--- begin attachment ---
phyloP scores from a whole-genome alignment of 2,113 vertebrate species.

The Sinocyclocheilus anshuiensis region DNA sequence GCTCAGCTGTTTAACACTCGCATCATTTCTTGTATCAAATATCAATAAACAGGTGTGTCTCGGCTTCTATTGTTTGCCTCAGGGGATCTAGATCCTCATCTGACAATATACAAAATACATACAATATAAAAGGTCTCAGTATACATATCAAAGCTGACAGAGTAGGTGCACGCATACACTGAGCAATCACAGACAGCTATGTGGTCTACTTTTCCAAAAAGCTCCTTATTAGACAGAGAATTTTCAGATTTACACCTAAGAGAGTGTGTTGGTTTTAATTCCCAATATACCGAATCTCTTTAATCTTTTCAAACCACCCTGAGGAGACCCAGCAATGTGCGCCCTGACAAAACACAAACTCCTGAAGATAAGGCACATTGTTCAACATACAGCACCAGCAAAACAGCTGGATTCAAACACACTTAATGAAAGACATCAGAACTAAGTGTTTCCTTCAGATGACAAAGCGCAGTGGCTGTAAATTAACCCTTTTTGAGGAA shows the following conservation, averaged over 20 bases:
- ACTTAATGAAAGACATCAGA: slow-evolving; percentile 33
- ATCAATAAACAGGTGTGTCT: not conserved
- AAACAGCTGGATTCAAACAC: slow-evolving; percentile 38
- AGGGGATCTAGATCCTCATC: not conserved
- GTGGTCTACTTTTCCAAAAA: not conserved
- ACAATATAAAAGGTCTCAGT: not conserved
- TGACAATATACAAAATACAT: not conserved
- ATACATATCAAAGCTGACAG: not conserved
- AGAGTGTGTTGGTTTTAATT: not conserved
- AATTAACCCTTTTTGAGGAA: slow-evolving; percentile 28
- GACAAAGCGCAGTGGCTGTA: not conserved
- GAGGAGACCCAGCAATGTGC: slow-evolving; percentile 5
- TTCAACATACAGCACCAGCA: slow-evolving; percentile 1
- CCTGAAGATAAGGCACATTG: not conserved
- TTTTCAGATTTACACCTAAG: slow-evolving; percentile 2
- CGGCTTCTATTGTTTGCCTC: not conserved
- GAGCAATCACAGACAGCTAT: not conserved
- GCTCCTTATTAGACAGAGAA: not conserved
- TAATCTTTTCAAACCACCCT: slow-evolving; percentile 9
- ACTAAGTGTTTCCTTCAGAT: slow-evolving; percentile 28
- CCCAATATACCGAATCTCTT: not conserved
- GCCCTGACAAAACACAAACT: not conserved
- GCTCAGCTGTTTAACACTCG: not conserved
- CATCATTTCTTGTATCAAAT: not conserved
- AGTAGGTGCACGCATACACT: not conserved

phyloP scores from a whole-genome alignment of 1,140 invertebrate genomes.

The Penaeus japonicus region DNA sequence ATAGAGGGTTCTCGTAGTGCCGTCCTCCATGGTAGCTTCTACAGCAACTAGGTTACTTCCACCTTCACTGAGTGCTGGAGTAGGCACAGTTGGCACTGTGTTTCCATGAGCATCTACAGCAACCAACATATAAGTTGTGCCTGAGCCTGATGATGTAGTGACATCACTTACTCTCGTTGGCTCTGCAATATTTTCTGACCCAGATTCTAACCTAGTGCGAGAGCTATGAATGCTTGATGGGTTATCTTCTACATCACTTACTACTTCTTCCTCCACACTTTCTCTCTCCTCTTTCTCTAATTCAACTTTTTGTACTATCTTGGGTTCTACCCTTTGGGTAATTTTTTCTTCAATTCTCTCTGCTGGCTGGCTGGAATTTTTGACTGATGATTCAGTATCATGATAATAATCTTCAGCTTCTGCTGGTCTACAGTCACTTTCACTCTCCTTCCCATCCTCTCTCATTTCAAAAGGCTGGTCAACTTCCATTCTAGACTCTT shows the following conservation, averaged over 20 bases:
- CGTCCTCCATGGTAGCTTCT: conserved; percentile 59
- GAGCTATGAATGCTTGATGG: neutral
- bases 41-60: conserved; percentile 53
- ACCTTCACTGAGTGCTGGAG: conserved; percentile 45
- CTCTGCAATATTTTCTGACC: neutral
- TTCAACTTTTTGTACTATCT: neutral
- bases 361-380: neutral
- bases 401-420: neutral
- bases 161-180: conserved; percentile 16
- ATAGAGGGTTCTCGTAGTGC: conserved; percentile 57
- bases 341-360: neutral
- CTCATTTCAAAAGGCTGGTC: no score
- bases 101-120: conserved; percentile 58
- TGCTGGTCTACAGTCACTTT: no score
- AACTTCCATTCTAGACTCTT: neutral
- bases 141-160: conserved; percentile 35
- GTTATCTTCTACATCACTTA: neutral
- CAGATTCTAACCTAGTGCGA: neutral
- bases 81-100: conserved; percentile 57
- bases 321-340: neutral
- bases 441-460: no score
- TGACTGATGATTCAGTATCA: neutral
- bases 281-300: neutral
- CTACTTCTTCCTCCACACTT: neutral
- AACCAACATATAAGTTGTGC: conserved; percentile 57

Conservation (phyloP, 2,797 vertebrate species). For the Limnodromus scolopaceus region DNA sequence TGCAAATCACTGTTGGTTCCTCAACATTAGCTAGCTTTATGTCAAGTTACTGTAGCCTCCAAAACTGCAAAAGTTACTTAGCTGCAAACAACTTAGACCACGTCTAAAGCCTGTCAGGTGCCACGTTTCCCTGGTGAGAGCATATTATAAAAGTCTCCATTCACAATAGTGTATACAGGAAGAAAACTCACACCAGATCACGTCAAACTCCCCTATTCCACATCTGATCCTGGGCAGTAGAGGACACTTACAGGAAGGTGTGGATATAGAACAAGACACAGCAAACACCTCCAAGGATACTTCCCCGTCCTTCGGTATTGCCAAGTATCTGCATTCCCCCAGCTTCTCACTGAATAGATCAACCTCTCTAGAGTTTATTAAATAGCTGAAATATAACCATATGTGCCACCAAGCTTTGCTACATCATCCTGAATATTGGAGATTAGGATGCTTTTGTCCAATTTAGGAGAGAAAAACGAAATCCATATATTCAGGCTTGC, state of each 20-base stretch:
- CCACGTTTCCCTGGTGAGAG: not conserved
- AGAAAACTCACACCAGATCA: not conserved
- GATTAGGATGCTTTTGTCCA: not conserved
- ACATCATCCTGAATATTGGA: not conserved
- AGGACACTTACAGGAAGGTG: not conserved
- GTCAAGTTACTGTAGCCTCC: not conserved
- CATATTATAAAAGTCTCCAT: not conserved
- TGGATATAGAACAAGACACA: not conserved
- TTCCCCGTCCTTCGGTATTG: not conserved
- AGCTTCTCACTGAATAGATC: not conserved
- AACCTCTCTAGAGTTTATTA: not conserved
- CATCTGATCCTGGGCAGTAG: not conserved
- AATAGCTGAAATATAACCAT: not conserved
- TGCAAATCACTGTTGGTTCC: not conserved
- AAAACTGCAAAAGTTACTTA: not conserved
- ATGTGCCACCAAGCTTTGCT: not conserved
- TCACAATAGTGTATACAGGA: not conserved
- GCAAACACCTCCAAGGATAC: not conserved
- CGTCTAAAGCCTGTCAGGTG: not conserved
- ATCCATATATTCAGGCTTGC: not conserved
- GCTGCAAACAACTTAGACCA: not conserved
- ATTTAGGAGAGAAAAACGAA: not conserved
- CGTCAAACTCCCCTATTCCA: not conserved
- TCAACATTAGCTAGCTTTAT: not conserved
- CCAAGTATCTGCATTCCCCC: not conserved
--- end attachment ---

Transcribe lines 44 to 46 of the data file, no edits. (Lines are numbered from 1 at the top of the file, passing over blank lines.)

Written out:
- AACTTCCATTCTAGACTCTT: neutral
- bases 141-160: conserved; percentile 35
- GTTATCTTCTACATCACTTA: neutral